May 1996

Prospective Surveillance for Perioperative Venous ThrombosisExperience in 2643 Patients

Author Affiliations

From the Divisions of Vascular Surgery, Departments of Surgery, University of Maryland Medical School, Baltimore (Dr Flinn and Ms Sandager), and University of Medicine and Dentistry of New Jersey, Newark (Dr Silva); the Department of General Surgery, Bowman Gray Medical School, Winston-Salem, NC (Dr Benjamin); and The Chicago Neurosurgical Center, Columbus Hospital, Chicago, Ill (Dr Cerullo and Ms Taylor).

Arch Surg. 1996;131(5):472-480. doi:10.1001/archsurg.1996.01430170018002

Background:  Patients who undergo neurosurgical procedures are at high risk for perioperative deep vein thrombosis (DVT) and pulmonary embolism (PE), which have been reported in 6% to 43% of these patients.

Objectives:  To (1) determine the utility of prospective DVT surveillance in patients who undergo neurosurgical procedures by using venous duplex ultrasound scanning (VDUS), (2) assess the efficacy of DVT prophylaxis (elastic stockings and intermittent pneumatic compression), (3) identify subgroups of patients who are at higher risk, and (4) determine whether DVT surveillance would reduce the incidence of fatal PE.

Design:  All patients had undergone preoperative VDUS of both lower extremities, and postoperative VDUS was performed on days 3 and 7, and weekly thereafter until patients were ambulatory or discharged.

Patients:  During a 5-year period, 2643 patients who underwent neurosurgical procedures were enrolled in prospective DVT surveillance.

Setting:  University-affiliated community hospital.

Results:  Acute DVT was diagnosed in 147 (5.6%) of the 2643 patients. Eighty-one percent of the patients with acute DVT were asymptomatic at the time of diagnosis. Deep vein thrombosis developed de novo in the proximal veins in 98% of the patients. Patients in whom a craniotomy was done had a significantly higher risk for DVT (7.7%, P=.006), and patients who underwent cervical or lumbar spinal surgical procedures had a significantly lower risk (1.5%, P<.001). Among those patients in whom a craniotomy was performed for treatment of a tumor and who had DVT, 87% had malignant neoplasms. Significant lower-extremity neuromotor dysfunction was present in 69% of all patients with DVT, and this finding predominated among patients with DVT in the subgroups with a lower risk. A PE was diagnosed in 5 patients (0.19%) while they were hospitalized, and a PE was fatal in 2 (0.07% of all patients).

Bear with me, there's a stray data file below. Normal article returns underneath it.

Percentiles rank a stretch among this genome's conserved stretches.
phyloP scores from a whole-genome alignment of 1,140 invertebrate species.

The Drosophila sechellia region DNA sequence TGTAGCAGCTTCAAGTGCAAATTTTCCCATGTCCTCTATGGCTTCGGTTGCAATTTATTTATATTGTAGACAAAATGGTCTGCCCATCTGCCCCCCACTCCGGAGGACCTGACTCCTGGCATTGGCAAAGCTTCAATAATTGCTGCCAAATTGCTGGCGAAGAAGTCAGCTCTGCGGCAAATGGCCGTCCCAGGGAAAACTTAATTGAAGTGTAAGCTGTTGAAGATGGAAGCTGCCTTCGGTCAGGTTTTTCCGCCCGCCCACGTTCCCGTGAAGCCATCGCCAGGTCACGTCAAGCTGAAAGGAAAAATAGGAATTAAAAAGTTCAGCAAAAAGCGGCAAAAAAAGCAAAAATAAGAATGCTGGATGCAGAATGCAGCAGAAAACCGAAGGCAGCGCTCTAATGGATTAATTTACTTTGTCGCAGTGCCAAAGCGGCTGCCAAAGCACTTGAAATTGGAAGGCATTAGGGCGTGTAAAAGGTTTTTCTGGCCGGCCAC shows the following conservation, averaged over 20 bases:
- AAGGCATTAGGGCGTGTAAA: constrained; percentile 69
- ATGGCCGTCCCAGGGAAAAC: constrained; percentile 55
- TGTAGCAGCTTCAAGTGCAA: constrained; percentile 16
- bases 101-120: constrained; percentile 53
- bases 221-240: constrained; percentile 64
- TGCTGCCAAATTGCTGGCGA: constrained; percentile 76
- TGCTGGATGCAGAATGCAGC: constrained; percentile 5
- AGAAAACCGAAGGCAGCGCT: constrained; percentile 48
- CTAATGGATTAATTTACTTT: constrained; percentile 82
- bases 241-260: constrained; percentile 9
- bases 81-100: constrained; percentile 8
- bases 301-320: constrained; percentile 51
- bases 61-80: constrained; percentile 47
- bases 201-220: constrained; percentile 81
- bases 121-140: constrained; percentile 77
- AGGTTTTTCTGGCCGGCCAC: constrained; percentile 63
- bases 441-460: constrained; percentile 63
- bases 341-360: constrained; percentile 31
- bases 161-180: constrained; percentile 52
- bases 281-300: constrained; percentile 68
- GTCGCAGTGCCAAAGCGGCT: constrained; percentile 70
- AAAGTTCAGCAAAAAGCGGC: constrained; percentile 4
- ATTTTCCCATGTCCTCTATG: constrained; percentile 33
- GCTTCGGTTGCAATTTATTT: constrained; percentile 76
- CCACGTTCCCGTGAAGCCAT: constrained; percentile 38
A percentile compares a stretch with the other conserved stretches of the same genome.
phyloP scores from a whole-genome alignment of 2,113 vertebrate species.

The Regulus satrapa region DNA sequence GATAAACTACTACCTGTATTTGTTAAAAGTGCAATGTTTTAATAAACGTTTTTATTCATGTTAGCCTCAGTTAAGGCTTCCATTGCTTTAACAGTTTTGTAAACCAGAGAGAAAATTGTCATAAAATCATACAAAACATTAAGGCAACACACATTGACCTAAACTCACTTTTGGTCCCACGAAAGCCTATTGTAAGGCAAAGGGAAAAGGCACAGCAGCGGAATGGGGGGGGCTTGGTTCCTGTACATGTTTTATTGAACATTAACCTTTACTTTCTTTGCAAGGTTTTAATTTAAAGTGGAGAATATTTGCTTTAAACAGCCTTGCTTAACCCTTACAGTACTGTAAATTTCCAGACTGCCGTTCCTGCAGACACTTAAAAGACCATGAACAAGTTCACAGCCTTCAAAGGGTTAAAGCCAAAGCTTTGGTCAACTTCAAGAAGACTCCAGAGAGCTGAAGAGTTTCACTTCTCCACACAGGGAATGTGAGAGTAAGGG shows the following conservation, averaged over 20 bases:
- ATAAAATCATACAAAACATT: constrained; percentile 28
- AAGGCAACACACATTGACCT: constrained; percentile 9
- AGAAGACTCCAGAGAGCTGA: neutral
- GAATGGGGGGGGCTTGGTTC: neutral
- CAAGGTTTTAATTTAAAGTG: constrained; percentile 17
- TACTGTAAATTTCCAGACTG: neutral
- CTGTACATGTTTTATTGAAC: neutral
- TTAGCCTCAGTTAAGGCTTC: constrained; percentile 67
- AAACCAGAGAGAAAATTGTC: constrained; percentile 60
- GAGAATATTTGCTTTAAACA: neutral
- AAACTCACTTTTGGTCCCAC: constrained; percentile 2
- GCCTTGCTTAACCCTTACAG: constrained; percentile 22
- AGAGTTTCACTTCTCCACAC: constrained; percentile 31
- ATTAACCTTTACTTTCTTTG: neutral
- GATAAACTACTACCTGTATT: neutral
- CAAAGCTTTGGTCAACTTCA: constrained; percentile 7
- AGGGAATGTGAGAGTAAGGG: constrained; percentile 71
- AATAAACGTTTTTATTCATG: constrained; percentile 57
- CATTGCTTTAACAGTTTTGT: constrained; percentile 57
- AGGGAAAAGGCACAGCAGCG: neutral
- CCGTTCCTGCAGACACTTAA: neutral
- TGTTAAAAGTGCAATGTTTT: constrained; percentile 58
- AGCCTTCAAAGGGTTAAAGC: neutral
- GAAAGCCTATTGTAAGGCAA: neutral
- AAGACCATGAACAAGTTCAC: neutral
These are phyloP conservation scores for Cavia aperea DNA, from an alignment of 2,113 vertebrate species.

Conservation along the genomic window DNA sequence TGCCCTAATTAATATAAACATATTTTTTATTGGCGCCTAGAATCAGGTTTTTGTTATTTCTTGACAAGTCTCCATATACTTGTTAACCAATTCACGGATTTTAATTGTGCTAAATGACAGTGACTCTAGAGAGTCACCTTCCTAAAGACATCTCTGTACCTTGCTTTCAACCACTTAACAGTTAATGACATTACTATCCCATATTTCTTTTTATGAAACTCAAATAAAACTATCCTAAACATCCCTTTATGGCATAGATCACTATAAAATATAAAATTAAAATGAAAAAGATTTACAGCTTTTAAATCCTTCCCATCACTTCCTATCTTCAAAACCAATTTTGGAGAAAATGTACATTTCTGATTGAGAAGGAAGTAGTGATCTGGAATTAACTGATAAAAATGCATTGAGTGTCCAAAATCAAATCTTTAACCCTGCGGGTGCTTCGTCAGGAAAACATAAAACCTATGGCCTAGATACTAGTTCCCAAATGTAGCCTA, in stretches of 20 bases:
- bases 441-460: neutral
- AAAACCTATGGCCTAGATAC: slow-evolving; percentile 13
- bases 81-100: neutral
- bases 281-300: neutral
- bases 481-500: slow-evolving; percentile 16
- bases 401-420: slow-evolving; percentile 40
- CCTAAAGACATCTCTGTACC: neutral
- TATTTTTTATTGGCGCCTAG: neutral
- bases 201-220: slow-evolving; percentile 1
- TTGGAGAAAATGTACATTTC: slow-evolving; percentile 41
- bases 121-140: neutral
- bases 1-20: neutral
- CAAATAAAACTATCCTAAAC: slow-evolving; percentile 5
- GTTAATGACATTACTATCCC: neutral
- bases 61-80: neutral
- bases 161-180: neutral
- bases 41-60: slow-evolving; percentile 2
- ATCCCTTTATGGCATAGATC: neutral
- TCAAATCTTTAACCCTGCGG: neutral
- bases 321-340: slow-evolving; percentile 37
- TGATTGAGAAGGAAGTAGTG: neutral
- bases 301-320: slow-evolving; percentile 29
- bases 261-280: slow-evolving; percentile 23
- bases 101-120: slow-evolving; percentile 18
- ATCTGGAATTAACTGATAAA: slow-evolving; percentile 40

Conclusions:  Most perioperative DVTs were clinically silent and formed spontaneously in proximal venous segments where there would be a risk for a PE. The overall incidence of DVT (5.6%) was low, suggesting effective DVT prophylaxis. Patients who underwent spinal surgical procedures were at a significantly lower risk for DVT, and future surveillance is not indicated in this patient group unless other conditions exist (paralysis, malignancy). Patients in whom a craniotomy was performed had a significantly higher risk of DVT, particularly when other risk factors existed. The low incidence of a fatal PE (0.07%) reflected that early detection and treatment of proximal DVT were facilitated by prospective VDUS surveillance in these patients.(Arch Surg. 1996;131:472-480)